As a driver, your primary contact with your company and your daily workload is with your truck driver dispatcher. You need them to set your schedule, find the best routes and keep you moving down the road.
They need you to meet deadlines, work well with customers, and most importantly be safe, efficient and prepared for navigating the roads. So we were wondering: How is your relationship with your truck driver dispatcher?
In a recent Facebook poll we found that 75% of you said you DO have a good relationship with your dispatcher. That’s great news! In the past, we’ve had drivers mention specifically that their favorite part about their job was the relationship with their dispatcher. But what about the 25% of truck drivers that are struggling?
What can help improve your relationship with your dispatcher?
In life, any relationship worth having, takes effort to grow and prosper. That’s true in both personal and professional relationships. To help your working relationship thrive, here are 3 things to keep in mind when working to improve your relationship with your dispatcher.
1. KEEP THINGS PROFESSIONAL
Every relationship deserves mutual respect. In a business relationship, respect is a must. Ensure each conversation is suitable for a business relationship. Always use appropriate language with any co-worker, even when there’s a heated issue. You and your dispatcher are a team, and you both want to be successful.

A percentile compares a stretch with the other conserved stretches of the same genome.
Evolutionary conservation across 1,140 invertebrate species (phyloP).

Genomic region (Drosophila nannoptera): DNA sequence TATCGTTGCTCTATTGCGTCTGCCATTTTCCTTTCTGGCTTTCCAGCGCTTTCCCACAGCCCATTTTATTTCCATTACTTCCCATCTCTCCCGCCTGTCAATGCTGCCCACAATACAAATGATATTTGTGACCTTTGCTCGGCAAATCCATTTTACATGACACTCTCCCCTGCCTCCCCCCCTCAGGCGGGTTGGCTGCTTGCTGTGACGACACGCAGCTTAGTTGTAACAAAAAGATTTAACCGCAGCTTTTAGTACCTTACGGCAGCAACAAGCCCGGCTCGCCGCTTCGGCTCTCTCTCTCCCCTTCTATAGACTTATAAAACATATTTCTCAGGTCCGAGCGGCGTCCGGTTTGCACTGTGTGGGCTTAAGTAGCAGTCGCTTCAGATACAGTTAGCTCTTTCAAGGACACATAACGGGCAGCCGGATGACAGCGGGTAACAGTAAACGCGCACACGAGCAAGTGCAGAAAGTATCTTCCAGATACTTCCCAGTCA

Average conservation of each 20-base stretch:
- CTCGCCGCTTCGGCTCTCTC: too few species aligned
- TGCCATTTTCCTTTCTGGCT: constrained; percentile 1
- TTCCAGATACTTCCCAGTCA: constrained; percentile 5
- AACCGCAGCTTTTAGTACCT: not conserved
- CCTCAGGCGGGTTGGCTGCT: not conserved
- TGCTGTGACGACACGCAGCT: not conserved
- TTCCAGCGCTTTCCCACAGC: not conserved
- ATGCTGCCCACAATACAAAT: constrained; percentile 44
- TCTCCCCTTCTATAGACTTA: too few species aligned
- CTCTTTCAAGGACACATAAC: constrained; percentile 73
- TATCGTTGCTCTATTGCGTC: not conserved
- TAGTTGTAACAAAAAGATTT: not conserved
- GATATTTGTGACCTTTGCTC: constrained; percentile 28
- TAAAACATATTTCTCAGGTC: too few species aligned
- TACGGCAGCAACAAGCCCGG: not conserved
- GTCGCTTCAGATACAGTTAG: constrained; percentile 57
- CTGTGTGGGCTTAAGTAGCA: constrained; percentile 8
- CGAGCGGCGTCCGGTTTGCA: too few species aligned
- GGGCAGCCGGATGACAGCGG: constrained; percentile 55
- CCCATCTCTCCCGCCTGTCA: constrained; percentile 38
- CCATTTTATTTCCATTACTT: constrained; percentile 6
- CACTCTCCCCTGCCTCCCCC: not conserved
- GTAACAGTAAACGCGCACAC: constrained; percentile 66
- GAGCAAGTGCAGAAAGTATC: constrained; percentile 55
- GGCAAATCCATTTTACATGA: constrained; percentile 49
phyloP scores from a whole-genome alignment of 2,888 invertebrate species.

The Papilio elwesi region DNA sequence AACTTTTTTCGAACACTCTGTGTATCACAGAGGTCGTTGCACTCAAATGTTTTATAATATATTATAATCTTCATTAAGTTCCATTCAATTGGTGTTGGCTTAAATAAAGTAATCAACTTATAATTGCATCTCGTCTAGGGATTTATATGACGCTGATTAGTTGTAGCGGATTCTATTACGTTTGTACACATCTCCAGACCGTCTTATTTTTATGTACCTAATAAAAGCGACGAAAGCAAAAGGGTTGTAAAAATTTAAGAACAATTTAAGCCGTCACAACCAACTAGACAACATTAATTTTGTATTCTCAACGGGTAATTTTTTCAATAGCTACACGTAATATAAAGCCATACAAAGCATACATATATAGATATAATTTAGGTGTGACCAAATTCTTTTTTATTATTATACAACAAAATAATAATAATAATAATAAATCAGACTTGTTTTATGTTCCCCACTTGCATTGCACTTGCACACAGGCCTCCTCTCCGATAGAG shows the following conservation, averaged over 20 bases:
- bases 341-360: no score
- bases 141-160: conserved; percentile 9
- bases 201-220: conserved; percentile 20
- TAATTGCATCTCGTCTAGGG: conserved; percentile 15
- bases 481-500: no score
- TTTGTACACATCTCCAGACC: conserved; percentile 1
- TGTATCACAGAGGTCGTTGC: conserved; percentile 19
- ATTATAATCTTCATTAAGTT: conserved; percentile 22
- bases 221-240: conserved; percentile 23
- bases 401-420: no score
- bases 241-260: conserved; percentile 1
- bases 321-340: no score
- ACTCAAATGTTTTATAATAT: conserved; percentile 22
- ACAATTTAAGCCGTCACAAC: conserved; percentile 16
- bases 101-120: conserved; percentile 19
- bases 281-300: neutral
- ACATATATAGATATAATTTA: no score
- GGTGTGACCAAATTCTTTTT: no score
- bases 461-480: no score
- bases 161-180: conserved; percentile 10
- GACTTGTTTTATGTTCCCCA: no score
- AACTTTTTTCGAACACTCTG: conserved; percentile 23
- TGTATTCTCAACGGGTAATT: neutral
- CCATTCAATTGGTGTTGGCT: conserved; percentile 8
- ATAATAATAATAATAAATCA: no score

2. KEEP LINES OF COMMUNICATION OPEN
When communicating with your dispatcher, be clear, honest and to the point. Respect their time and respond to messages and calls promptly. As soon as there’s an issue or a potential problem, let them know. They are working to get you the best information they can in a timely fashion. Be sure to do your part as well.
3. UNDERSTAND THEIR POINT OF VIEW
You certainly have tough job. Navigating every kind of traffic and weather conditions for long hours each day is stressful. But what about your dispatcher?
Though they’re not in the cab with you, they are dealing with a lot back at the office. Dispatchers have to manage every driver’s current situations. Add to that: conflicting timelines, ever-changing logistics, multiple customer expectations, management’s expectations, as well as what’s going on in their own life, and they just might be willing to trade for your road closures or horrific traffic jams. When you’re having a bad day, remember that they might be as well. In any relationship, a little bit of empathy can go a long way.
Even for those truck drivers that enjoy a great working relationship with their dispatcher, it’s worth the extra effort to keep that relationship solid. Keeping your conversations professional, ensuring there’s good lines of communications in place, and having a good understanding of each other’s perspective are crucial for your team’s success.
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